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Neuro Oncol. 2016 Jan;18(1):48-57. doi: 10.1093/neuonc/nov096. Epub 2015 Jul 1.

Insulin-mediated signaling promotes proliferation and survival of glioblastoma through Akt activation.

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Department of Neurological Surgery (Y.G., Y.M., R.C.T., S.W.C., J.W.), Department of Molecular Physiology and Biophysics (W.C.), Department of Neurology (S.W.C.), Department of Pathology, Microbiology and Immunology (B.C.M.), and Department of Cancer Biology and Department of Pharmacology, Vanderbilt University, Nashville, Tennessee (J.W.); Department of Cellular and Molecular Medicine, Cleveland Clinic, Cleveland, Ohio (M.S., J.D.L.); Department of Neuroscience and Pharmacology, Meharry Medical College, Nashville, Tennessee (S.L.); Department of Radiation Oncology, Mayo Clinic, Rochester, Minnesota (J.N.S.).



Metabolic complications such as obesity, hyperglycemia, and type 2 diabetes are associated with poor outcomes in patients with glioblastoma. To control peritumoral edema, use of chronic high-dose steroids in glioblastoma patients is common, which can result in de novo diabetic symptoms. These metabolic complications may affect tumors via profound mechanisms, including activation of insulin receptor (InsR) and the related insulin-like growth factor 1 receptor (IGF1R) in malignant cells.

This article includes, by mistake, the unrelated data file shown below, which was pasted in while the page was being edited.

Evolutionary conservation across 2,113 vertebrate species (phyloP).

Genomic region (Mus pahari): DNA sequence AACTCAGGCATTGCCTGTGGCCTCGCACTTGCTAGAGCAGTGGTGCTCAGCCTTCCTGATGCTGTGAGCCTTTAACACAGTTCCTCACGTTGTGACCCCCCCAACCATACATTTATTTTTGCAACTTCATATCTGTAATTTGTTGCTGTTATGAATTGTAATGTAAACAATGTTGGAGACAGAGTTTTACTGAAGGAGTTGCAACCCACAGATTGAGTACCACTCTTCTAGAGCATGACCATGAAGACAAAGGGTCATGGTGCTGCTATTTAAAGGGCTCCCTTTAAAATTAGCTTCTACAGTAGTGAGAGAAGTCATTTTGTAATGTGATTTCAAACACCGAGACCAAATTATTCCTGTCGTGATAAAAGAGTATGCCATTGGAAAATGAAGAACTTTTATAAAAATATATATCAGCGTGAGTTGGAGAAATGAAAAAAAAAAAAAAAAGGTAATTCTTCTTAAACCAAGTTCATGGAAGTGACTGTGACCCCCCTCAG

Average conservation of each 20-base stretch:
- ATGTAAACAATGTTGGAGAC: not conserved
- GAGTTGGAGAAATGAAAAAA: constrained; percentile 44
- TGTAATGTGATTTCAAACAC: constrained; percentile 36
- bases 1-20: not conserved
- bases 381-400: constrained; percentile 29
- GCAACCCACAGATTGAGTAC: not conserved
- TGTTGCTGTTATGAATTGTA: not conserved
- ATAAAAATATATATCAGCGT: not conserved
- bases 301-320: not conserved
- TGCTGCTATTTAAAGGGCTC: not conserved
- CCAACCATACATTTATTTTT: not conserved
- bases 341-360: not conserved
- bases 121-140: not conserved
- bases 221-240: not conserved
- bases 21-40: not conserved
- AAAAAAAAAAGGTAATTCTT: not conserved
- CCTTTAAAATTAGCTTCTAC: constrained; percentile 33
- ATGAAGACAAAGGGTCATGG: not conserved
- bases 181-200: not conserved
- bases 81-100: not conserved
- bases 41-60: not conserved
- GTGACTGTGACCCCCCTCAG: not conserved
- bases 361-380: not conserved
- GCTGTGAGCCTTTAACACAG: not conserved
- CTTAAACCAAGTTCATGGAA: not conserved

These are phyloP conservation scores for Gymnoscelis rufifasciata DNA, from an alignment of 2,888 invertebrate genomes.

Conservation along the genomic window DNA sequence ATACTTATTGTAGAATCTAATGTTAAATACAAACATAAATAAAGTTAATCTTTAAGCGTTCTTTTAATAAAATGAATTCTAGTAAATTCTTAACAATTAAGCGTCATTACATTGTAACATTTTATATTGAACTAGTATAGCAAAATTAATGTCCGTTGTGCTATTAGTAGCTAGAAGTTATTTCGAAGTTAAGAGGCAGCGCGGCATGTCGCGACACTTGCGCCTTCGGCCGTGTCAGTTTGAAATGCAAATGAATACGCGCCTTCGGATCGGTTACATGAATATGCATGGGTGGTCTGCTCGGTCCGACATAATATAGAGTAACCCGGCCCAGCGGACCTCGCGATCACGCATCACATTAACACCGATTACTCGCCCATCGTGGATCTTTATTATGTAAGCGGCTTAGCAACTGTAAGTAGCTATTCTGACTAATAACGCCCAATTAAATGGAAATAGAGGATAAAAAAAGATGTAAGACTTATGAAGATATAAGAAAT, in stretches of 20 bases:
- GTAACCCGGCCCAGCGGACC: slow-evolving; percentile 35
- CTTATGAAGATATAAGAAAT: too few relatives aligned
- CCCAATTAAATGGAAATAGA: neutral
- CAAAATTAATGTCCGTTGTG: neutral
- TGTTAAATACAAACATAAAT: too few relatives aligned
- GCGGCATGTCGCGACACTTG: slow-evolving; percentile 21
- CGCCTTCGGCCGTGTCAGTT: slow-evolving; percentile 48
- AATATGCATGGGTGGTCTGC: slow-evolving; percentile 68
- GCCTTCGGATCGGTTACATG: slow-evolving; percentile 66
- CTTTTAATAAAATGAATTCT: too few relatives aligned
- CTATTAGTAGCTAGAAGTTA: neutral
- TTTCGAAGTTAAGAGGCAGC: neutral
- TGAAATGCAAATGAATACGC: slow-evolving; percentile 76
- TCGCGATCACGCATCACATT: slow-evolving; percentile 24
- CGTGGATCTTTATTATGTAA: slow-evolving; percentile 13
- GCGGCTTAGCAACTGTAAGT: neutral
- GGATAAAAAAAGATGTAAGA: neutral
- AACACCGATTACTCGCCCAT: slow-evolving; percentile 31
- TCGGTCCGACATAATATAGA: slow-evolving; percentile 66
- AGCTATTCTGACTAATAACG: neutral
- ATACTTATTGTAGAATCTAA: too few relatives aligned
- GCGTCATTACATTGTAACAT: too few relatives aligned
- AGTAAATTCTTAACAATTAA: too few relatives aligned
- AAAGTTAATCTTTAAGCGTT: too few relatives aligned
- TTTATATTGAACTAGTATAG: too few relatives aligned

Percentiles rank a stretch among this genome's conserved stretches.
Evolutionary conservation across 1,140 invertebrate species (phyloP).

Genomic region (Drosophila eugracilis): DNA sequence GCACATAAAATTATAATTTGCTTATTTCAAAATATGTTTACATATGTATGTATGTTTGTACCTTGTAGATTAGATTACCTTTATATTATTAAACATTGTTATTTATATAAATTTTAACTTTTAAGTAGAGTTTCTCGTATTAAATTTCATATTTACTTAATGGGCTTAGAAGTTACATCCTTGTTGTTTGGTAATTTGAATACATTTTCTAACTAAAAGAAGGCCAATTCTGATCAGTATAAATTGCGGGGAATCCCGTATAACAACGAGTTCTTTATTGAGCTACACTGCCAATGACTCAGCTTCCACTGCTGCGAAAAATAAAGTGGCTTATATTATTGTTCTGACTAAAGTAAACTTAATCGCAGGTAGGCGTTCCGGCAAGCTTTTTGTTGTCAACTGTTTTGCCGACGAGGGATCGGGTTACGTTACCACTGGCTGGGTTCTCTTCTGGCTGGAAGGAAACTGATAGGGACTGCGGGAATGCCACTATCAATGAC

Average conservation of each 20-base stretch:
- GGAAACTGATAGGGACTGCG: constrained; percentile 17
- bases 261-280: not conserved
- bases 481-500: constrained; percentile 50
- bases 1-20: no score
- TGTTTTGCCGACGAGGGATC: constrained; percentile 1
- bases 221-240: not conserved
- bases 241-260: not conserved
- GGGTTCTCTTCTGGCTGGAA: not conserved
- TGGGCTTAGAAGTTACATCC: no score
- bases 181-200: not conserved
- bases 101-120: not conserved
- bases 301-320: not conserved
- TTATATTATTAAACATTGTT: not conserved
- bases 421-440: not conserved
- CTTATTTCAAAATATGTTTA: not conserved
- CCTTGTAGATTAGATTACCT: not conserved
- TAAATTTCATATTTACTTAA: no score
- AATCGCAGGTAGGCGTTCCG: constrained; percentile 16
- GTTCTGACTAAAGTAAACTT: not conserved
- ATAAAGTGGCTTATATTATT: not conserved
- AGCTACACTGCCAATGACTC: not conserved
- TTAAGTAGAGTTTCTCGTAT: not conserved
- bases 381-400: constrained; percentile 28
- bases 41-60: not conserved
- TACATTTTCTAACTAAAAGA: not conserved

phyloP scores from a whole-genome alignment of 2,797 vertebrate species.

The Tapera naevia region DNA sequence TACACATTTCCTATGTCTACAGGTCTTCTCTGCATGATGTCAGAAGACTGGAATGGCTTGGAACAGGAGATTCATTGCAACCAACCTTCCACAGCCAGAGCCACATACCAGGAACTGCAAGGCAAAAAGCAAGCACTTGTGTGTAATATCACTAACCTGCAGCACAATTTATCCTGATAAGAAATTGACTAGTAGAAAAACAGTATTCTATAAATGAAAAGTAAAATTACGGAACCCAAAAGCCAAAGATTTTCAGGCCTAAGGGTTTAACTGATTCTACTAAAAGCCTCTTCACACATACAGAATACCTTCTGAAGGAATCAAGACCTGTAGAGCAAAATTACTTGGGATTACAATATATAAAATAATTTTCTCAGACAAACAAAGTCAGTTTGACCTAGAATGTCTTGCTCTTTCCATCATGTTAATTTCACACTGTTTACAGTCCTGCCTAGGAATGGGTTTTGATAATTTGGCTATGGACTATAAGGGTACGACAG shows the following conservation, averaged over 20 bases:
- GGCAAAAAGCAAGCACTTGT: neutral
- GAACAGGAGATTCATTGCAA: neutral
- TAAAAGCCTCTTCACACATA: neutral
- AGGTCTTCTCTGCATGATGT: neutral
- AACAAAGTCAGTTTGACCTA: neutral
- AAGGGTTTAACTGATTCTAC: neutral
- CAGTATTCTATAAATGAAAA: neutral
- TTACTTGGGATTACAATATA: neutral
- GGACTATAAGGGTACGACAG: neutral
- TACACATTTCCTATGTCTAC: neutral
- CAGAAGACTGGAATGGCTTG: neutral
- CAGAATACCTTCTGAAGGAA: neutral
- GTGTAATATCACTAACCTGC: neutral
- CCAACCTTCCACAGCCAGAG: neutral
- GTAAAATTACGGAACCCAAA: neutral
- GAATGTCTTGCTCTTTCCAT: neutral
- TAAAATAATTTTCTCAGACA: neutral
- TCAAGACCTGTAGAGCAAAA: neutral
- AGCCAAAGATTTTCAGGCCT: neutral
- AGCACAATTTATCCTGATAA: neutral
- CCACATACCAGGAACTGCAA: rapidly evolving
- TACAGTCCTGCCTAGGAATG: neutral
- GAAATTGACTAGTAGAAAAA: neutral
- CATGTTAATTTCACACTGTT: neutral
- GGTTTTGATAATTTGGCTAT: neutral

In the present study, we assessed expression of InsR in glioblastoma surgical specimens and glioblastoma response to insulin at physiologically relevant concentrations. We further determined whether genetic or pharmacological targeting of InsR affected oncogenic functions of glioblastoma in vitro and in vivo.


We showed that InsR was commonly expressed in glioblastoma surgical specimens and xenograft tumor lines, with mitogenic isoform-A predominating. Insulin at physiologically relevant concentrations promoted glioblastoma cell growth and survival, potentially via Akt activation. Depletion of InsR impaired cellular functions and repressed orthotopic tumor growth. The absence of InsR compromised downstream Akt activity, but yet stimulated IGF1R expression. Targeting both InsR and IGF1R with dual kinase inhibitors resulted in effective blockade of downstream signaling, loss of cell viability, and repression of xenograft tumor growth.


Taken together, our work suggests that glioblastoma is sensitive to the mitogenic functions of insulin, thus significant insulin exposure imposes risks to glioblastoma patients. Additionally, dual inhibition of InsR and IGF1R exhibits promise for treating glioblastoma.


Akt; IGF1R; glioblastoma; insulin; insulin receptor

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